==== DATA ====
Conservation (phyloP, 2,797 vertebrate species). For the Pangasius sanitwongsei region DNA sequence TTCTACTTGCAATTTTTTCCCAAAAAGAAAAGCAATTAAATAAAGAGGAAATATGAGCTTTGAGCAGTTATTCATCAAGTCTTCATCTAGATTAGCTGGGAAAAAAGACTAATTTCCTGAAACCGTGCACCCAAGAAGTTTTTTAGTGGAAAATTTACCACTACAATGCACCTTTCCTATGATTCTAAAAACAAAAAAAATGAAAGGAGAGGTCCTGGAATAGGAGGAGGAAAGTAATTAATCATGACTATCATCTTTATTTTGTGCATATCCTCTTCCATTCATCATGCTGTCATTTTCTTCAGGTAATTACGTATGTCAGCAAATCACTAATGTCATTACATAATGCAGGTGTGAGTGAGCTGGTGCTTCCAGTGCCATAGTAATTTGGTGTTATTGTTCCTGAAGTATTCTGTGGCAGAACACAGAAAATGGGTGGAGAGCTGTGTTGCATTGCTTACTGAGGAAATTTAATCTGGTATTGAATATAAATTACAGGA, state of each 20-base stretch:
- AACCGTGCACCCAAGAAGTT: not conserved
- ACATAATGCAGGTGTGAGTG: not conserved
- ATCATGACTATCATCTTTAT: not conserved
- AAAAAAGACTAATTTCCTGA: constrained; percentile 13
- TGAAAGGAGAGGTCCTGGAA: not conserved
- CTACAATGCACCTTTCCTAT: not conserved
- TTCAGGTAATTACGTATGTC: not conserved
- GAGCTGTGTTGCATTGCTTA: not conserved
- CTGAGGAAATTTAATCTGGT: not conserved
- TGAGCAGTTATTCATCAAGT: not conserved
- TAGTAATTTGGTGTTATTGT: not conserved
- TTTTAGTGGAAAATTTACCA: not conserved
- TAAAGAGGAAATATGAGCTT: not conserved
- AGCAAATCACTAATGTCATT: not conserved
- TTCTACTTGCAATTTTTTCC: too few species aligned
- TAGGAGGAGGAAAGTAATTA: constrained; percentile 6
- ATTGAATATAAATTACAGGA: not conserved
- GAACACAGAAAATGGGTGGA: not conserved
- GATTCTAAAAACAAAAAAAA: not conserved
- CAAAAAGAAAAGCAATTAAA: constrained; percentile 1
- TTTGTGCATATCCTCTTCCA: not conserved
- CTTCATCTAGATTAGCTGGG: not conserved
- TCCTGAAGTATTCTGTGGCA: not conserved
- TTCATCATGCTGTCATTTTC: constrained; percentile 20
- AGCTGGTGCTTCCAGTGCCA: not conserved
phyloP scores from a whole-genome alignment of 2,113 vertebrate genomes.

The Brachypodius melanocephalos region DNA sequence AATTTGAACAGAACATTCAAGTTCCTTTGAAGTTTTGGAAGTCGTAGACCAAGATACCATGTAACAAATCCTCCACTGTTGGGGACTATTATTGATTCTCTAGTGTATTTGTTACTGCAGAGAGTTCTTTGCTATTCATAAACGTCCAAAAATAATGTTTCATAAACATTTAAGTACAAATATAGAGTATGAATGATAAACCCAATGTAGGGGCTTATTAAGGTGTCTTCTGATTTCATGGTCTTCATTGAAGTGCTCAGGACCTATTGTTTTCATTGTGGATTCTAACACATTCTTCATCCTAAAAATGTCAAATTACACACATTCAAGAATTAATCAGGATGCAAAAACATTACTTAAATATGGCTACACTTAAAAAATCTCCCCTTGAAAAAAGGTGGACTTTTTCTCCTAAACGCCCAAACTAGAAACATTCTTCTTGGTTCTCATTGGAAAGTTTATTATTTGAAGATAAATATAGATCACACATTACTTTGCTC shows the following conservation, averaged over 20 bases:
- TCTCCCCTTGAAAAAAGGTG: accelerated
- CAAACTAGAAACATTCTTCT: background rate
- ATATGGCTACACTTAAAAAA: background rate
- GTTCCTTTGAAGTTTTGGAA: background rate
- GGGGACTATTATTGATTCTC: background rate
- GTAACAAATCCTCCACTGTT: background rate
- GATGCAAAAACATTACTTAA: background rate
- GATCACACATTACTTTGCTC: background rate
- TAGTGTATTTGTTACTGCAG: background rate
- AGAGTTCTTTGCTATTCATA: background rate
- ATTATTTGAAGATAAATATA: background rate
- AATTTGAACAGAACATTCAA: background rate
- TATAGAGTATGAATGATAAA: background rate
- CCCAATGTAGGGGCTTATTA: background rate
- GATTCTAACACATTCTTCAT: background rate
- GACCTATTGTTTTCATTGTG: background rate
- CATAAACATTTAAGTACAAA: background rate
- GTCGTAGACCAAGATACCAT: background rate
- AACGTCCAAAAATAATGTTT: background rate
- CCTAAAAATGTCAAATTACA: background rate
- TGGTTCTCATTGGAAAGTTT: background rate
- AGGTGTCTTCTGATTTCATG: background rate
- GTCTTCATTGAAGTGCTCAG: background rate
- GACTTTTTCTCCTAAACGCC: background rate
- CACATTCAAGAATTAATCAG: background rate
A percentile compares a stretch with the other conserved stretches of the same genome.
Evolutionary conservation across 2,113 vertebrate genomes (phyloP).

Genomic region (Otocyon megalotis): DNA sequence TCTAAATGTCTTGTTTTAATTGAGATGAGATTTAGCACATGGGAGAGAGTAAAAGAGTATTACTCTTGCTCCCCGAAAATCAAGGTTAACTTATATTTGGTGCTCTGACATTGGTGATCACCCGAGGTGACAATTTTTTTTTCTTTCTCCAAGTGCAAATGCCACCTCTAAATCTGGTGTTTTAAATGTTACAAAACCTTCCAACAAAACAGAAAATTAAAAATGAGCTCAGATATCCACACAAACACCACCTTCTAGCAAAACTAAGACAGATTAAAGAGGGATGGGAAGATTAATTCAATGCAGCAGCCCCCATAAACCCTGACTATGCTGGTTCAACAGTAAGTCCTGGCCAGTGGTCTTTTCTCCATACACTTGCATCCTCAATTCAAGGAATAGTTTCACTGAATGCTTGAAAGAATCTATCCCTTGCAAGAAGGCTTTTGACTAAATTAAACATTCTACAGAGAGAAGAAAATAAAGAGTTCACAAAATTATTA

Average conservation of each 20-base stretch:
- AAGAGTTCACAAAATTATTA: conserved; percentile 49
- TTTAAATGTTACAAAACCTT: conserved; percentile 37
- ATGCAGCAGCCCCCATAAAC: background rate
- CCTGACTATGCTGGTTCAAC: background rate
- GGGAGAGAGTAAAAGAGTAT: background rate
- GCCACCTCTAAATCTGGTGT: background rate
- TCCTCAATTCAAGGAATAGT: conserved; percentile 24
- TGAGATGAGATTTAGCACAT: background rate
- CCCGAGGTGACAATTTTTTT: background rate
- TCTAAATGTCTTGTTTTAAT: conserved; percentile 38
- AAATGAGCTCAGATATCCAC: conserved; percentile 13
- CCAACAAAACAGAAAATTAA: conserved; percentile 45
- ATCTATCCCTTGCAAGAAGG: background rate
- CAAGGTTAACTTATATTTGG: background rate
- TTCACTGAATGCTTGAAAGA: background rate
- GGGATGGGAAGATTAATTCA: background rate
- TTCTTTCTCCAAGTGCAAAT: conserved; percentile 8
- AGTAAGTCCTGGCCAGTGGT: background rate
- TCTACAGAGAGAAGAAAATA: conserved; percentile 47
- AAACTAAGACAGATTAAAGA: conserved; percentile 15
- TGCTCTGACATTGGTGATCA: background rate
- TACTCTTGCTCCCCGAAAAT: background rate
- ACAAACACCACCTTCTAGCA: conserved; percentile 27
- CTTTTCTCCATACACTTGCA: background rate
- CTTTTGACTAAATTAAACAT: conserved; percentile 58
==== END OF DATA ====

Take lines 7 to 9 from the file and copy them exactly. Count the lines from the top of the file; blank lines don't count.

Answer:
- CTACAATGCACCTTTCCTAT: not conserved
- TTCAGGTAATTACGTATGTC: not conserved
- GAGCTGTGTTGCATTGCTTA: not conserved